Jun 22, 2021
May 27, 2021
It is a scene that plays out every day in many organizations across the world. An employee walks into his or her supervisor’s office (or emails him or her in the age of remote working) and lets them know that they are tendering their resignation after serving the notice period specified in the offer letter when they joined.
How the supervisor responds then shapes the employee experience to a large extent.
And, how the supervisor responds is dependent on the relationship they shared and the conversations they have had until this point.
It is often said when employees join they join organizations, but when they leave they leave managers. While that may not always be true, it cannot be denied that the immediate manager or supervisor plays an outsized role.
The importance of having an exit process that is empathetic and treats every employee as a human being is critical. When a person is heard and acknowledged on their way out they can act as ambassadors and share their positive stories with prospective candidates who reach out to them. When a person is treated with disrespect or when the supervisor or Human Resource representative lets the process take precedence over human factors it can lead to an irreparable damage to the relationship between parties
According to research by Everett Spain and Boris Groysberg, many companies don’t even conduct exit interviews. Some collect exit interview data but don’t analyze it. Some analyze it but don’t share it with the senior line leaders who can act on it. Only a few collect, analyze, and share the data and follow up with action. They suggest having interviews conducted by second- or third-line managers. Make exit interviews mandatory for at least some employees. And because standard interviews enable you to spot trends, but unstructured ones elicit unexpected insights, consider combining the two approaches in semistructured interviews.
A strategic Exit Interview program provides insight into what employees are thinking, reveals problems in the organization, and sheds light on the competitive landscape.
How should a manager behave when an employee resigns?
The first thing a manager should not try to do is make it about himself or herself. Resist the urge of saying “How could you do this to me?” Doing so makes the employees defensive and probably close up.
The manager should not, on the other hand suppress, their own emotions. Acknowledging it is important. Especially for first time manager it can lead to self-doubt. Talking to a coach (if available) or a senior professional could be a way to deal with it.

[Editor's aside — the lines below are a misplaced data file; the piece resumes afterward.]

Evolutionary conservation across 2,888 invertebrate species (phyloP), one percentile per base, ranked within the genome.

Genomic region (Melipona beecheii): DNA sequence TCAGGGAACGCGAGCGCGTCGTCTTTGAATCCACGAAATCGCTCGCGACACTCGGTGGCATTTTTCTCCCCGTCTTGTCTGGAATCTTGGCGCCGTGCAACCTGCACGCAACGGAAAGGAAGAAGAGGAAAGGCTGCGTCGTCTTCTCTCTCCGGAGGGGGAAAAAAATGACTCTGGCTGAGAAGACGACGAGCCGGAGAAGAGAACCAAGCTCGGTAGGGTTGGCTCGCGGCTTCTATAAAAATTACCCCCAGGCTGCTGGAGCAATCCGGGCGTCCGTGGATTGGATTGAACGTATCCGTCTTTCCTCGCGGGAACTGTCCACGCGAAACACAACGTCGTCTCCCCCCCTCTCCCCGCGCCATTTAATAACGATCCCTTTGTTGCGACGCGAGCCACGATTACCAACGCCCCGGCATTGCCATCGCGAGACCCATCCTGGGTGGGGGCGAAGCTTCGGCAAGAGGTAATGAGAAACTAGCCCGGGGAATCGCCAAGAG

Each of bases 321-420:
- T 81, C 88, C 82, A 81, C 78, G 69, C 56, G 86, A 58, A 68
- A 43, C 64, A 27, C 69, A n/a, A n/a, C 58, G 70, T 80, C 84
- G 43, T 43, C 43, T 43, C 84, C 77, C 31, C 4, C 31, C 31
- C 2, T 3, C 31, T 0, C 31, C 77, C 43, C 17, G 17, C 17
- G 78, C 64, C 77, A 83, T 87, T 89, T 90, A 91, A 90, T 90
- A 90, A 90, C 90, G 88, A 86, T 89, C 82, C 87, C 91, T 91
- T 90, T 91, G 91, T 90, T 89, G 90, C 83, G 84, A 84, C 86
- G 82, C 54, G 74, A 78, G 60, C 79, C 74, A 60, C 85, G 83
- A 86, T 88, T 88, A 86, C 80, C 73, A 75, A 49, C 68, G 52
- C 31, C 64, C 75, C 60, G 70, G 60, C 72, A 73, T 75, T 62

Do not blame the employee for being ungrateful
Do not treat the employee as a traitor out to share trade secrets with competitors., cutting them out of team meetings during the remainder of their notice period
Listen to the employee without judgement. Take their word at face value. In an example a startup entrepreneur shared with me, when he told his employer that he was leaving to pursue an idea to build a business, his manager did not believe him. They suspected that it was just an excuse and he was off to join some competitor. The entrepreneur shared that though his employment was okay enough, this lack of trust soured the relationship with his former employer
The manager should realise that every resignation is an opportunity - an opportunity to relook at root causes where it broke down and to truthfully share that with the organization so that such mistakes are minimised and reduced in the future. Often these will trigger a need for self-reflection and requires a degree of self awareness for a manager to reflect on his or her own behaviour that might have led to a breakdown in the relationship. This would give data for possible development needs for the manager.
Listen to the employee’s needs during the notice period. Do they want to serve out the full notice period or adjust the remainder of their leaves against some portion of the notice period. Organizations in India specifically have long notice periods of two to three months, which in my opinion is not needed for a majority of roles in most organizations. However if the employee has a rare skill that is not readily available in the market then retaining such an employee should have been the first priority. If their new employer wants them to join early and is willing to buy out the notice period, then trying to not let that happen and forcing the employee to work is counterintuitive - and yet we come across so many cases of employers trying to do the same thing. It makes the exit process difficult and leaves a bad taste in the mouth of both parties
Managers and employers should look at it as the continuance of an existing relationship and not as the end of one. If organizations look at themselves as ‘learning academies’ where people come to learn and perform - they will look at their ex-employees as alumni and brand ambassadors. This shift of thinking should be driven by the very top of the organization. Treating alumni well can lead to tangible gains like business (something that management consulting firms like McKinsey are famed for) as well as acting as referrers of great talent (hereby saving recruitment related costs) that the company needs. People tend to trust the opinion of ex-employees more than others as they are seen as more credible than other sources.